Scientists are driven by the desire to understand how nature works. Such curiosity has not only expanded our biological knowledge, but also enabled the creation of technologies for drug discovery and development. This is well exemplified by the quest to develop gene editing tools, which allow scientists to better investigate our own DNA. Studying how our cells repair their DNA after they receive damage from external factors such as UV light have allowed scientists to identify novel proteins called recombinases that cut out damaged DNA fragments and replace them with new, repaired ones. There are many types of recombinases, each binding a different area of our DNA under different circumstances. If we could engineer a single recombinase to target diverse  genetic fragments, scientists could edit patient DNA, fixing genetic mutations and improving human health.

Researchers at University California Berkeley identified a recombinase, IS110, that could be a promising candidate. It can modify different genetic regions by associating with an intermediary molecule known as RNA. This molecule, similarly, to DNA, has a filamentous- like structure, which based on its chemical composition can bind different DNA sequences. By tweaking the chemical properties of the RNA, the researchers were able to insert donor DNA at user-specified DNA regions in test bacteria.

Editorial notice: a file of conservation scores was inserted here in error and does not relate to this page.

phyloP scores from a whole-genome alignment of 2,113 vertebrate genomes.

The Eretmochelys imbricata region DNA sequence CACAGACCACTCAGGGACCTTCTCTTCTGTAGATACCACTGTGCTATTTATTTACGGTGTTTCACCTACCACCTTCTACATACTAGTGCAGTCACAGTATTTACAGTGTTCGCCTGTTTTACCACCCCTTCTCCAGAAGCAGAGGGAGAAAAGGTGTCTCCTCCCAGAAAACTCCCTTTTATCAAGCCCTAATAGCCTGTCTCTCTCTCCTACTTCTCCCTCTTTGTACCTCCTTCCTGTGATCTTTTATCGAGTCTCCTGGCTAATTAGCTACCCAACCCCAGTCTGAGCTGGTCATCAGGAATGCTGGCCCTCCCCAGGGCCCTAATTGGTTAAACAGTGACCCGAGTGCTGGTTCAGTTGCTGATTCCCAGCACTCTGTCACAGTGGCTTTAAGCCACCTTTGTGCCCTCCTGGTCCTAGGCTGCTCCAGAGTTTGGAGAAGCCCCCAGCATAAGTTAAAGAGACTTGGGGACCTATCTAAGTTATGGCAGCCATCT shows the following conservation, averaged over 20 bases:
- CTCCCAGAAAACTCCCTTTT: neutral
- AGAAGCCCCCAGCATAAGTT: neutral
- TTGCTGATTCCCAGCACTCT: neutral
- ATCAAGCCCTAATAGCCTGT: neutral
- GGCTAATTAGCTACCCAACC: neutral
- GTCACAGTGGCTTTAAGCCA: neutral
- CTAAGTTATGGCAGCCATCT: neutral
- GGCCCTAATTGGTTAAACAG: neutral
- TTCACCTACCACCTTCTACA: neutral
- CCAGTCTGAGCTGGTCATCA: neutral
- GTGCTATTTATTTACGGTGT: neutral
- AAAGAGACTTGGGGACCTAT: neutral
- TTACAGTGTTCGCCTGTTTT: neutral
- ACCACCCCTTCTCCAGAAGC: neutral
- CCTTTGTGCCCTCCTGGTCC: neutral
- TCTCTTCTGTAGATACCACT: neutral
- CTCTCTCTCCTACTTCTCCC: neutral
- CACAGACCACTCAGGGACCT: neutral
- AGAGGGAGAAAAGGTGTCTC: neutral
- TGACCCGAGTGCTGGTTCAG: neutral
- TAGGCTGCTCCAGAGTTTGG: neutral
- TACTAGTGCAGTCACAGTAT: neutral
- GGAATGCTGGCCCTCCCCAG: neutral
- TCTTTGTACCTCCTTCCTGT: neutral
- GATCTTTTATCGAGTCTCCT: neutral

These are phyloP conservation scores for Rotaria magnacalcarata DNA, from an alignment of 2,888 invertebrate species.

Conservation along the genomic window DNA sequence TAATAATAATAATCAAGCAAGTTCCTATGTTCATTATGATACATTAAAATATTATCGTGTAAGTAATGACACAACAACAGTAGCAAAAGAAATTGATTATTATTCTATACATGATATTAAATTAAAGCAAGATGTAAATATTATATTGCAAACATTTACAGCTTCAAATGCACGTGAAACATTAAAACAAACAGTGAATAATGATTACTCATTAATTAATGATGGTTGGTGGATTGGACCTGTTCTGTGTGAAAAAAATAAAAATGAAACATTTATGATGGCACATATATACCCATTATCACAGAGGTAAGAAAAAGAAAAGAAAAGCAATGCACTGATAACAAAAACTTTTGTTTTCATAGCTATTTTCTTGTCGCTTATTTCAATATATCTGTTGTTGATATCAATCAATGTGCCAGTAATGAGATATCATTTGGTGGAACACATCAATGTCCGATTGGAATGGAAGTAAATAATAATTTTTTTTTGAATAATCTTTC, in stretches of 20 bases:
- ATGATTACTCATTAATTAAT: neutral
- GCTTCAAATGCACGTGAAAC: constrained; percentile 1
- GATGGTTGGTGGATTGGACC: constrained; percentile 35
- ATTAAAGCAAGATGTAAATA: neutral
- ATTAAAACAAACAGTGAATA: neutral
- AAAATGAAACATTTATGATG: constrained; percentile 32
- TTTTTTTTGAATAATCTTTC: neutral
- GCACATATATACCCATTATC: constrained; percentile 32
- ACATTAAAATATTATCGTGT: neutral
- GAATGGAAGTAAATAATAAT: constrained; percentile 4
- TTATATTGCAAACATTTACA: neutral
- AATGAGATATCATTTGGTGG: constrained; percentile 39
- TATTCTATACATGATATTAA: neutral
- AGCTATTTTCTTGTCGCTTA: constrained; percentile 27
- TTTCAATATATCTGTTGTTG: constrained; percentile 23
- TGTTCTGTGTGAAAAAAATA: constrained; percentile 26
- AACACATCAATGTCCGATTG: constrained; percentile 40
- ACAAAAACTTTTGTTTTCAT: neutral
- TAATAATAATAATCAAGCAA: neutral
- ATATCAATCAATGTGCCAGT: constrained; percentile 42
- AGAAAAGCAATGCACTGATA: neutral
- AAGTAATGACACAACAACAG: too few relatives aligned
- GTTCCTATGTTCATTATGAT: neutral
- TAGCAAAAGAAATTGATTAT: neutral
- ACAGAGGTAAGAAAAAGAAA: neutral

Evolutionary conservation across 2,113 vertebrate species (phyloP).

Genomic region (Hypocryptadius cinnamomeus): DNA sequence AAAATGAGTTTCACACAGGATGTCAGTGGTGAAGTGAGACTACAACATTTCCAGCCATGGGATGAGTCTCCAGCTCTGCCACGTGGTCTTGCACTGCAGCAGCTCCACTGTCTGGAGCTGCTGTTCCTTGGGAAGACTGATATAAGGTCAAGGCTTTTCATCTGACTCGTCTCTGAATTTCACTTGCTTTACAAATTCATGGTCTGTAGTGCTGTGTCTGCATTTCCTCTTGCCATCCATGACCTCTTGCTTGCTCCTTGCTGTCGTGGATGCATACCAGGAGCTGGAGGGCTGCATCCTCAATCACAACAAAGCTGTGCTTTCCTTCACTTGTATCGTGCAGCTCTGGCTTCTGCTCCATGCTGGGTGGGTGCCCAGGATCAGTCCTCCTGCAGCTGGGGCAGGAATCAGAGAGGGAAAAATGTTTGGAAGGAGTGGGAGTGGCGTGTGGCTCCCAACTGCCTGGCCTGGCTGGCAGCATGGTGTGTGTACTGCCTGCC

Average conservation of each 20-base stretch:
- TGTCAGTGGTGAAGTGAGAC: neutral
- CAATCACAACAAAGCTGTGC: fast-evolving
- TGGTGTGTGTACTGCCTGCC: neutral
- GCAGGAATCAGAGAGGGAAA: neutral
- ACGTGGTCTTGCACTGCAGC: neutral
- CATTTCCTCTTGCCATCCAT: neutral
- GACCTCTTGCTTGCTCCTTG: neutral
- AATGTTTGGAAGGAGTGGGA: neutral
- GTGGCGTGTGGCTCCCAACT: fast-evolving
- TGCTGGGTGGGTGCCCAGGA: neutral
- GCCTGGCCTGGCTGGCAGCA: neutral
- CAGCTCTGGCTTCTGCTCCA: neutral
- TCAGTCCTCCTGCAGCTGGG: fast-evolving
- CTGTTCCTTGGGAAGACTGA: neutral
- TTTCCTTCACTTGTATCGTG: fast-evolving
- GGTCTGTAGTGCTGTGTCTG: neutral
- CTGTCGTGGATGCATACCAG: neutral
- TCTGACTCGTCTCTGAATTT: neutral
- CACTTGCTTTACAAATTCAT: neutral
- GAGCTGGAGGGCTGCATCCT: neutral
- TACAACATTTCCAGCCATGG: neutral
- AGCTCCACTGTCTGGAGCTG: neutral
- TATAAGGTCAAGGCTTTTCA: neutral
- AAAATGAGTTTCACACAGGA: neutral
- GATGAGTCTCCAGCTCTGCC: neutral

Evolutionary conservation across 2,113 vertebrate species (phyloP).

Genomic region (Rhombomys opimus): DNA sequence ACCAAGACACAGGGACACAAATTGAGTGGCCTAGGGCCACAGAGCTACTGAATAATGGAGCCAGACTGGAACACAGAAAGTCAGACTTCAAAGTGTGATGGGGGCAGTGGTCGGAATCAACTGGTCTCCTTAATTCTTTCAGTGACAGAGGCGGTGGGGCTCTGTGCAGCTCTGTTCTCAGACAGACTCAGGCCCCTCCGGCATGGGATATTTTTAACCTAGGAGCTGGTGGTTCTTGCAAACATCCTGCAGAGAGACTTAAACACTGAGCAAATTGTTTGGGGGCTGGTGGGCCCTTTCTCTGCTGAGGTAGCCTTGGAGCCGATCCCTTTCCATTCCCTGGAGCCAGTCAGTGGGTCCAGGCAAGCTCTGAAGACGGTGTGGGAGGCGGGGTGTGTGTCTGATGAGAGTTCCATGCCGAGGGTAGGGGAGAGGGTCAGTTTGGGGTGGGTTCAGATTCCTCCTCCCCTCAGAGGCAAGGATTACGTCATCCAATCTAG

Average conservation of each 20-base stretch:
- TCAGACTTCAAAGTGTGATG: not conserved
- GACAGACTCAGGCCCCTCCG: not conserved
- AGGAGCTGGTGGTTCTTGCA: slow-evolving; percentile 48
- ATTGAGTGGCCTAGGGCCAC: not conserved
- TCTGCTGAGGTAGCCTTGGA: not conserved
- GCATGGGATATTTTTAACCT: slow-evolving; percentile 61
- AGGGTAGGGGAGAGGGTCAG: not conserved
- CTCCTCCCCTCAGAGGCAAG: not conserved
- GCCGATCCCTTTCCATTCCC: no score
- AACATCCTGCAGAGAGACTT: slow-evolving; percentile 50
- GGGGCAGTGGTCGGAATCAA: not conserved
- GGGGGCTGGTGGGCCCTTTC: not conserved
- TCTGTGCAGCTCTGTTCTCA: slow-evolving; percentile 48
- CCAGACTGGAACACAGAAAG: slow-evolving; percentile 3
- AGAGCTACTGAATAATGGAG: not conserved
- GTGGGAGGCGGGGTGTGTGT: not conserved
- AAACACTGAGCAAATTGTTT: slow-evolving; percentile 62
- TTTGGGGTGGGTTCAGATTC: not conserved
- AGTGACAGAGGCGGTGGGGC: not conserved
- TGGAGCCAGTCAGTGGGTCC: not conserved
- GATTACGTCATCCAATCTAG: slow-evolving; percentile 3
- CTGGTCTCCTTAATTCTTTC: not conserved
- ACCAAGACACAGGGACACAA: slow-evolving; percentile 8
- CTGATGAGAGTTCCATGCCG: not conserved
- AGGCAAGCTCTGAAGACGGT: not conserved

This discovery is a promising tool for the rearrangement of large genomic regions, expanding our  toolkit for precise genome editing. Gene editing tools have been used mostly in research settings, but they are proving themselves to be extremely valuable in medicine too. They have been successfully used to cure previously untreatable genetic diseases such as sickle cell and cancer. The discovery of IS100 exemplifies how we can leverage what is present in nature to develop transformative technologies for humanity.

The study was performed at the University of California Berkeley and the Arc Institute by Matthew Durrant and Nicholas Perry in the lab of Patrick Hsu.

Correspondent: Allegra Carlotta Scarpa

Research Article: Bridge RNAs direct programmable recombination of target and donor DNA (Nature)

Press Article: Programmable RNA-guided enzymes for next-generation genome editing (Nature)

Image Credit: iStock

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